Had a pretty intense week learning and applying Unity’s terrain tools to a test biome I’m working on. First I had to figure out exactly what I wanted to do otherwise I wouldn’t be able to get a feeling for the atmosphere, that proved to be a mission in itself. Due to learning the technical side and attempting the artistic side at the same time it lead to a lot of really baron looking wastelands that didn’t feel like anything and while I genuinely believe you need to walk before you can run when it comes to this stuff, I felt like I had to push a bit further to give my brain a sense of what it was actually trying to achieve. So I built the start of what I felt we were missing in terms of biomes, which as you can see ended up being a very green, cliffy almost Jurassic style biome. As I ran around in this biome I started to really get a sense for what I wanted and luckily I just spent time figuring out how to get custom trees working because I think a good amount of interesting and exotic vegetation will really help to achieve the Jurassic atmosphere I’m going for. The next step will be going back to basics and working out colour palettes but this time with a clear end goal in mind. Mandatory sunset shot below.


Hurtworld Update #89


This week I’ve been working on player pvp armor. We really want to limit any extra pvp power that comes from progression to allow new players to stand a chance against more experienced ones which is why we’ve done things like separating pve and pvp damage.
In order to limit the power of pvp armor we’re changing it to more of a consumable item, currently we have three armor slots setup (head, chest, legs), the armor will only apply if you are damaged on a hitbox related to that slot. If the armor reduces damage in this way then the item will lose a large amount of durability. After running out of durability the armor will unequip itself and will no longer provide any protection or other stats just like other items.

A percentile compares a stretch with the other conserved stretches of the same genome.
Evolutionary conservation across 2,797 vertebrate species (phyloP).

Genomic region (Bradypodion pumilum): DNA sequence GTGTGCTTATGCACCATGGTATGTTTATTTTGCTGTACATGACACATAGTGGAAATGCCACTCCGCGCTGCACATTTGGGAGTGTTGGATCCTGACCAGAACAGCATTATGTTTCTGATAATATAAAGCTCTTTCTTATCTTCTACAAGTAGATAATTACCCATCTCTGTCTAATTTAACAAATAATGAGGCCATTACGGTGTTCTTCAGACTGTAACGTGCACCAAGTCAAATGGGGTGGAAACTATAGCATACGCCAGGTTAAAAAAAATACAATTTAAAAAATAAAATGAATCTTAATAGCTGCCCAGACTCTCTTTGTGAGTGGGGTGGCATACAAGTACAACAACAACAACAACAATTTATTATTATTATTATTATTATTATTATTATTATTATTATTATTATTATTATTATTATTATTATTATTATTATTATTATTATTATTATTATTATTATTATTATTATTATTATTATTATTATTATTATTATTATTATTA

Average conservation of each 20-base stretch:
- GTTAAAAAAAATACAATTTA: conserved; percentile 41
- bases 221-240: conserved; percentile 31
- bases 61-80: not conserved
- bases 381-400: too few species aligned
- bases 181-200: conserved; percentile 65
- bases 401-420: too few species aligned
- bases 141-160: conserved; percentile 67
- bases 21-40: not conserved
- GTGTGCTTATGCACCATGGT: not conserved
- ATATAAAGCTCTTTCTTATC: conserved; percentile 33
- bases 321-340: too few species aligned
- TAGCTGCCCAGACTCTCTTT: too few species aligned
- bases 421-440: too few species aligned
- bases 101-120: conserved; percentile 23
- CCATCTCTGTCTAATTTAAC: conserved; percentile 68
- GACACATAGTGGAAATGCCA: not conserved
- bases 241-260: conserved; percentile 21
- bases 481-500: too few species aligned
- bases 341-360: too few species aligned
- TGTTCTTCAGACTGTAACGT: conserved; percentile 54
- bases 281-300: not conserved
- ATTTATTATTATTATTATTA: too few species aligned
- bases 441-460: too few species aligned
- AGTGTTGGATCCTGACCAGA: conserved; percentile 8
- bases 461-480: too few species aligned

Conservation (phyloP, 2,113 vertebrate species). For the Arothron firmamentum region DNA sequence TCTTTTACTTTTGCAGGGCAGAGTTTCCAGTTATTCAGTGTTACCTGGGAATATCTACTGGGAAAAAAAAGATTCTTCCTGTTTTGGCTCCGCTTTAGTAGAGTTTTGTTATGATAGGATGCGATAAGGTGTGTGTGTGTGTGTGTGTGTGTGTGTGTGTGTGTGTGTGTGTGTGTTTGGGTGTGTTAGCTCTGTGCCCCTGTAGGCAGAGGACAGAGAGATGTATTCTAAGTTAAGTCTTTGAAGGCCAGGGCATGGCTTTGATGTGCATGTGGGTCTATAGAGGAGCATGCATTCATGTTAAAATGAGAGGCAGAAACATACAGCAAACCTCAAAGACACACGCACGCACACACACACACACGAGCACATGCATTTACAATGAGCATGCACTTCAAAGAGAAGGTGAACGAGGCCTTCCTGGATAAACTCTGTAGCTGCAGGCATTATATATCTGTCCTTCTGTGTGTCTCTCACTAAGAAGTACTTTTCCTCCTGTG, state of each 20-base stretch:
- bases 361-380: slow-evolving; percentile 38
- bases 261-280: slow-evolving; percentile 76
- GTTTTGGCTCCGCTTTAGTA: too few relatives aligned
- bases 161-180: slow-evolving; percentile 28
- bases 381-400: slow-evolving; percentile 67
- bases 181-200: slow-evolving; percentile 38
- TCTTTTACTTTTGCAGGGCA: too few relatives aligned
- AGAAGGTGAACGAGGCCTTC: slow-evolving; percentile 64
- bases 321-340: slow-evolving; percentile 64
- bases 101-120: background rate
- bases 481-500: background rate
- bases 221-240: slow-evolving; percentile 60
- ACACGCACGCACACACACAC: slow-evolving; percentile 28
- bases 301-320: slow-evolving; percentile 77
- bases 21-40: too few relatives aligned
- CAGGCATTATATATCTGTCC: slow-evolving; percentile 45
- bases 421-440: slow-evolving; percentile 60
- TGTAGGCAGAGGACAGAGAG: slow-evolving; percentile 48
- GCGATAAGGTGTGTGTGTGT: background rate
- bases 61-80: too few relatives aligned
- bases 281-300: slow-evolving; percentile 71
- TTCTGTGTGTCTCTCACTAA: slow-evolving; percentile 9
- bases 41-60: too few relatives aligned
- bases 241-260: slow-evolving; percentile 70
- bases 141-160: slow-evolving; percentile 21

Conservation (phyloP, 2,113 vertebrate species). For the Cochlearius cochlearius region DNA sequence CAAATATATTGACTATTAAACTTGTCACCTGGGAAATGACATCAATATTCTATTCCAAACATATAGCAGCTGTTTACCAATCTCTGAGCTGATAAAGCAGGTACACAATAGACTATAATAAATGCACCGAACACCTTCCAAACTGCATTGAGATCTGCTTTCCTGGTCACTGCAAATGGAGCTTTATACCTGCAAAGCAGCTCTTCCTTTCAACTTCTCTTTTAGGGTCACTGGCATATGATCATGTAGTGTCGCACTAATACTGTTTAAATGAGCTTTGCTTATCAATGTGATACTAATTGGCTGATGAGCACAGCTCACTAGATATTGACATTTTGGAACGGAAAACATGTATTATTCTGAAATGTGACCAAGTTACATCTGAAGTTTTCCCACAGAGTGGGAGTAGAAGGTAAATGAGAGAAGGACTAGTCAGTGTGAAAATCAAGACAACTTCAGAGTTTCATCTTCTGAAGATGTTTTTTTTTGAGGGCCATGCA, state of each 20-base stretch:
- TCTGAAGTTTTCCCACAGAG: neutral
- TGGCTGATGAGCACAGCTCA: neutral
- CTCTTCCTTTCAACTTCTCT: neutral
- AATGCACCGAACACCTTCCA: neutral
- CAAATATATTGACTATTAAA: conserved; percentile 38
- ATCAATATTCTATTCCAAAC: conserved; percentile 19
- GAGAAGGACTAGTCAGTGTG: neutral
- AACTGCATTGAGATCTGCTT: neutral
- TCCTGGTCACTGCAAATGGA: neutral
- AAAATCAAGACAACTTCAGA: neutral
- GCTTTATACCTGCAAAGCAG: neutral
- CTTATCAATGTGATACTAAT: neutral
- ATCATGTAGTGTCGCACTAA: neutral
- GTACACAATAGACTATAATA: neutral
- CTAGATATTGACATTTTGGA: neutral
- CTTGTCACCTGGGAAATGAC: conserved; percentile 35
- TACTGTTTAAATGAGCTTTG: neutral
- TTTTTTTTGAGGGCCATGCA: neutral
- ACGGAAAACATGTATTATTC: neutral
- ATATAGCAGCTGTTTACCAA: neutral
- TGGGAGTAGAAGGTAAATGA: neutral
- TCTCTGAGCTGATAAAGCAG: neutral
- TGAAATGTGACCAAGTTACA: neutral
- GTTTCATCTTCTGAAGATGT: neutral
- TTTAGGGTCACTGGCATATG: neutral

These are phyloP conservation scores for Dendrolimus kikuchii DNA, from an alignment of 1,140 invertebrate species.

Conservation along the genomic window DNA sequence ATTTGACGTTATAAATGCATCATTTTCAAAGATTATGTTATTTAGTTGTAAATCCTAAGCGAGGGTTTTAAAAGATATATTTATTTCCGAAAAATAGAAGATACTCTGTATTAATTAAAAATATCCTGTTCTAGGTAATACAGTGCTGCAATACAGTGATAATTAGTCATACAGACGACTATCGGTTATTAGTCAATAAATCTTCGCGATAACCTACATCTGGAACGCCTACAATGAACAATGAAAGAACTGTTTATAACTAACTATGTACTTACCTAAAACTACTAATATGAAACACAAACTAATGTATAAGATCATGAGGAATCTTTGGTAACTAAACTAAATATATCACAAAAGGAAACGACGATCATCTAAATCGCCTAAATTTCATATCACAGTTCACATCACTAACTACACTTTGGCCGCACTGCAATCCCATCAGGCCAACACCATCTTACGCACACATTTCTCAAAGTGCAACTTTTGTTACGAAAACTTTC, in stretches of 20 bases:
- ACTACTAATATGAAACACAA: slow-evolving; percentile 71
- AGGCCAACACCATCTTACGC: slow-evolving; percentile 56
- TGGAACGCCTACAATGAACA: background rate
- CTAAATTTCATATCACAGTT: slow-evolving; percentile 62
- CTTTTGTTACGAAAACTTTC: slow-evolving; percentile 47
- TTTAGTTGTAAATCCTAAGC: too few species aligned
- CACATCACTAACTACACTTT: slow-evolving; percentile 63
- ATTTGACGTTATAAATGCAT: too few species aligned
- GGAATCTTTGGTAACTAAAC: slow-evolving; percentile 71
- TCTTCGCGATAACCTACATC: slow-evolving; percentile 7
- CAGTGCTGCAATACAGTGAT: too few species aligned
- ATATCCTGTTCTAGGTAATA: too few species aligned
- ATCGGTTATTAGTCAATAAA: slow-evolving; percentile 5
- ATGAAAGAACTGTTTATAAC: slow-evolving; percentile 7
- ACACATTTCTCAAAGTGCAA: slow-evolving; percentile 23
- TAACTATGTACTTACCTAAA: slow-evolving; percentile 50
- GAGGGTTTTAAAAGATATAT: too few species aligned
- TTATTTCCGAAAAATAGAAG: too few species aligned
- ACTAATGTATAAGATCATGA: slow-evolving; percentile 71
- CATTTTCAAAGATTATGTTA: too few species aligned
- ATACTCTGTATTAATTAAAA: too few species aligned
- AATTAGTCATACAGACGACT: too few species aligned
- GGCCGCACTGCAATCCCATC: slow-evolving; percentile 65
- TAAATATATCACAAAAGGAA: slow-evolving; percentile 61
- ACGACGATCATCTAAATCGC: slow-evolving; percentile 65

I’ve also started playing around with our spawn mutators to change up creature spawns.
To see what kind of things would be possible I’ve been working on this fire spitting tokar that shoots explosive projectiles. The tokar has had it’s colors, size, attack projectile and projectile launching settings altered (I slowed it down and added some extra inaccuracy due to its lethality).
This guy will be a very rare spawn (with rare loot to match!) and most creatures will have subtler alterations.


Trees!!! After working out a whole lot of kinks in the work flow and then fixing some really weird problems with transparency causing the leaves to appear grey while in direct sunlight due to the texture maps utilizing different RGB channels for different maps, which can be rather annoying. They look a lot better in our games lighting than they did in Unity’s standard lighting which is a huge bonus. The hardest challenge with these trees was getting the foliage to fill out the trees shape with the small poly budget and not have it look naked, I found that turning the alpha cut-off up fixed this and then later found out that we have fixes for the standard tree shaders and turning the alpha cut-off up the further away you are is one of the fixes, so that was handy. We randomly placed 100,000 trees in the scene and it still ran decently which is a great sign. Since these are my first trees I’m 100% sure there’s a whole lot of stuff I could have done to make them look better and while it’s a steep learning curve it’s one that I am very interested in. Here’s some pictures.

TreesDayDevBlog TreeNightTime_ForDevBlog TreeDayTime_ForDevBlog